War of the Rebellion: Serial 122 Page 0622 CORRESPONDENCE, ETC.

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inspected guns they could dispose of for the then coming four or six months. When Mr. Schuyler first came here we had everything ready, and held the written offers from all the responsible and best makers in this country at 65s. sterling each. Mr. S[chuyler] did not feel authorized then to take charge of the matter and close the contracts, and consequently the supply from this city has gone into Southern hands, the agents of the Confederates then standing ready to take them at 66s.

At Birmingham several persons, all pretending to be purchasing for the United States Government, are bidding against each other, and have run up the price of rifles, which receive only a nominal inspection, and some none at all, from 60s. up to 75s. and 80s. each, and not as many guns are made there now as when they were sold at 60s. each, and of far better quality then than now, owing to more frequent strikes of workmen and there being much inferior quality of materials now used there.

The Confederates are getting some guns at Birmingham, but not enough to disturb the market. The price has been run up entirely by those claiming to be agents of the Government and by parties from New York buying on speculation. The only remedy for this bad state of things is for the Government to refuse to have anything to do with speculators, and put its own business all into the hands of one competent man, and then we should get more guns than now, of far better quality, and for at least 10s. less on each gun. Could our Government do this, and have each gun thoroughly inspected here, guns would fall in one week to 60s., and be of better quality and more of them made.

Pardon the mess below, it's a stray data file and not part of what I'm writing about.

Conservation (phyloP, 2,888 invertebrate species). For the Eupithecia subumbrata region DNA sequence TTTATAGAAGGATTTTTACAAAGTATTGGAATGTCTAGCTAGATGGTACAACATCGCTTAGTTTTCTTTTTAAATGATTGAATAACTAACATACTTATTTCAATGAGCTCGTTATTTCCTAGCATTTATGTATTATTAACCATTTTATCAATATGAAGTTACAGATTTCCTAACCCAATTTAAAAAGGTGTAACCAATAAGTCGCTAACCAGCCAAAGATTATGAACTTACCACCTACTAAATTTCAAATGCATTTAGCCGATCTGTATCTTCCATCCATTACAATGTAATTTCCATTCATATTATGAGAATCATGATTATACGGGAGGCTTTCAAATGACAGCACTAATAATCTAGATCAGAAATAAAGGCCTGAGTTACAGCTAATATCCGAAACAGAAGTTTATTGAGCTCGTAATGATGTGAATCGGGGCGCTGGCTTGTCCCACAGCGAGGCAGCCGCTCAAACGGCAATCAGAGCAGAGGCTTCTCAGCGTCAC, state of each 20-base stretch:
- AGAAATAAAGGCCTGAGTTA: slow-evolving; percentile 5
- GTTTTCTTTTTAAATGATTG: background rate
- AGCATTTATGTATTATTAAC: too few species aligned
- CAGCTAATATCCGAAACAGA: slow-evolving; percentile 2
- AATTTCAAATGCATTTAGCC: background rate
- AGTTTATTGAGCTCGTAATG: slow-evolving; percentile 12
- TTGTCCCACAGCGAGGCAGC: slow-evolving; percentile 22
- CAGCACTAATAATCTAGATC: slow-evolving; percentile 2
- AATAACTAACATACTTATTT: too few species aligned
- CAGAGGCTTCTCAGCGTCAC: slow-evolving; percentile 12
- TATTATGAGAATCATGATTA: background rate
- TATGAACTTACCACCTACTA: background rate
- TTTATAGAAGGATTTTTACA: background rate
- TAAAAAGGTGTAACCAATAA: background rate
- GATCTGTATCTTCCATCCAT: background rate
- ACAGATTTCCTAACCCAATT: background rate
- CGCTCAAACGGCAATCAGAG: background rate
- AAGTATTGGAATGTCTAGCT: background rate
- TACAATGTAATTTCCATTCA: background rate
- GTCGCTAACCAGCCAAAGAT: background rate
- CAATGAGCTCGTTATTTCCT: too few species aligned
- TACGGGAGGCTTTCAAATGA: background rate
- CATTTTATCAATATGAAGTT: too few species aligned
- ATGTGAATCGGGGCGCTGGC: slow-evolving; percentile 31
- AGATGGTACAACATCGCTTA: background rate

In making this statement I trust I have not gone beyond the nature of my duties. I see the evil so plainly, and it is working so disastrat I considered it my duty to direct your attention to the question.

I have the honor to be, very sincerely, your obedient servant,




November 7, 1861..


Assistant Secretary of War:

I respectfully request that no more cavalry regiments be authorized in any part of the country. Those already authorized cannot be armed and equipped for several months, and they will be all that will be required this winter.

Very respectfully, your obedient servant,


Major-General, Commanding U. S. Armies.


November 7, 1861.


Dover, Del.:

Please make a return of the number of volunteers furnished by your State-cavalry, infantry, artillery, and sharpshooters.